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Patients' Charter Raises Range of Ethical Questions

Rising health care costs means personal responsibility is an ongoing issue

FRIDAY, Dec. 7 (HealthDay News) -- A patients' charter, which spells out the responsibilities of health care service users, should be discarded in favor of the concept of health responsibilities instead, but even such a charter can raise ethical issues that are difficult to resolve, according to an analysis published in the Dec. 8 issue of BMJ.

Harald Schmidt, of the Nuffield Council on Bioethics in London, U.K., looked at initiatives in Scotland, Germany and in the United States, and tackled the codification of patients' responsibilities.

All three examples explicitly spelled out the patient's obligation to try to stay healthy and lead a health-conscious life. However, encouraging people to lead a healthy lifestyle can be perceived as unwelcome paternalism, and raises issues as to who should pay for treatment required as a result of lifestyle choices.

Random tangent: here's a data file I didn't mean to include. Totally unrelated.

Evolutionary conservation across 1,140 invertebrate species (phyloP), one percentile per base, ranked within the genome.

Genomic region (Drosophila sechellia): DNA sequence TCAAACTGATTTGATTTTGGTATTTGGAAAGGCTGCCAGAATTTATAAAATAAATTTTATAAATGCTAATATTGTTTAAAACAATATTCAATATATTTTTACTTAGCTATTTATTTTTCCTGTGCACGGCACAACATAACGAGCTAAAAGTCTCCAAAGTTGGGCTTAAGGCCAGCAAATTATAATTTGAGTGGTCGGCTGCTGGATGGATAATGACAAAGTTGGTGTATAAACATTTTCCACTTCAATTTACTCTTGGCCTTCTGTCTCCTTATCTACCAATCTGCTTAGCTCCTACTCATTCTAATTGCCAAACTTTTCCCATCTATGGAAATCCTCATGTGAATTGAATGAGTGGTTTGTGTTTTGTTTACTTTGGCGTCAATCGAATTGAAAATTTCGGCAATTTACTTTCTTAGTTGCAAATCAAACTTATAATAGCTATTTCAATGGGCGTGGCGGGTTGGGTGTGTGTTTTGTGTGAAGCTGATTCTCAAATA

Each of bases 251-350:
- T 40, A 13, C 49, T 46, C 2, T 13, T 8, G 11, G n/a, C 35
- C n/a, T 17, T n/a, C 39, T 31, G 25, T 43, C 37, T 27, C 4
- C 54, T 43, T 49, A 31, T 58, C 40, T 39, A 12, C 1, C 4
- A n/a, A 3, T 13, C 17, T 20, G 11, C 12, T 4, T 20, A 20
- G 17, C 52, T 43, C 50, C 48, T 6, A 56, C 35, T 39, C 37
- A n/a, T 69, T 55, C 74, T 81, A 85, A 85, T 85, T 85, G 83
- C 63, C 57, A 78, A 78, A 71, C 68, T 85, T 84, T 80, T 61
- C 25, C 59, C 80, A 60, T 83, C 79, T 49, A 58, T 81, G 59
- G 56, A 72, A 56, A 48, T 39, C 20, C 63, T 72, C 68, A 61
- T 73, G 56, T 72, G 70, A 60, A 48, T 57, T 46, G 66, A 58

"Clarity about such decisions is especially important for documents that have a binding status. They raise questions about equity and create a risk of victim blaming," the authors write. A health responsibilities charter can also cover obligations to the health of others and toward the health care system, both of which quickly become complicated to implement even when the responsibilities are reasonable on paper, he adds.

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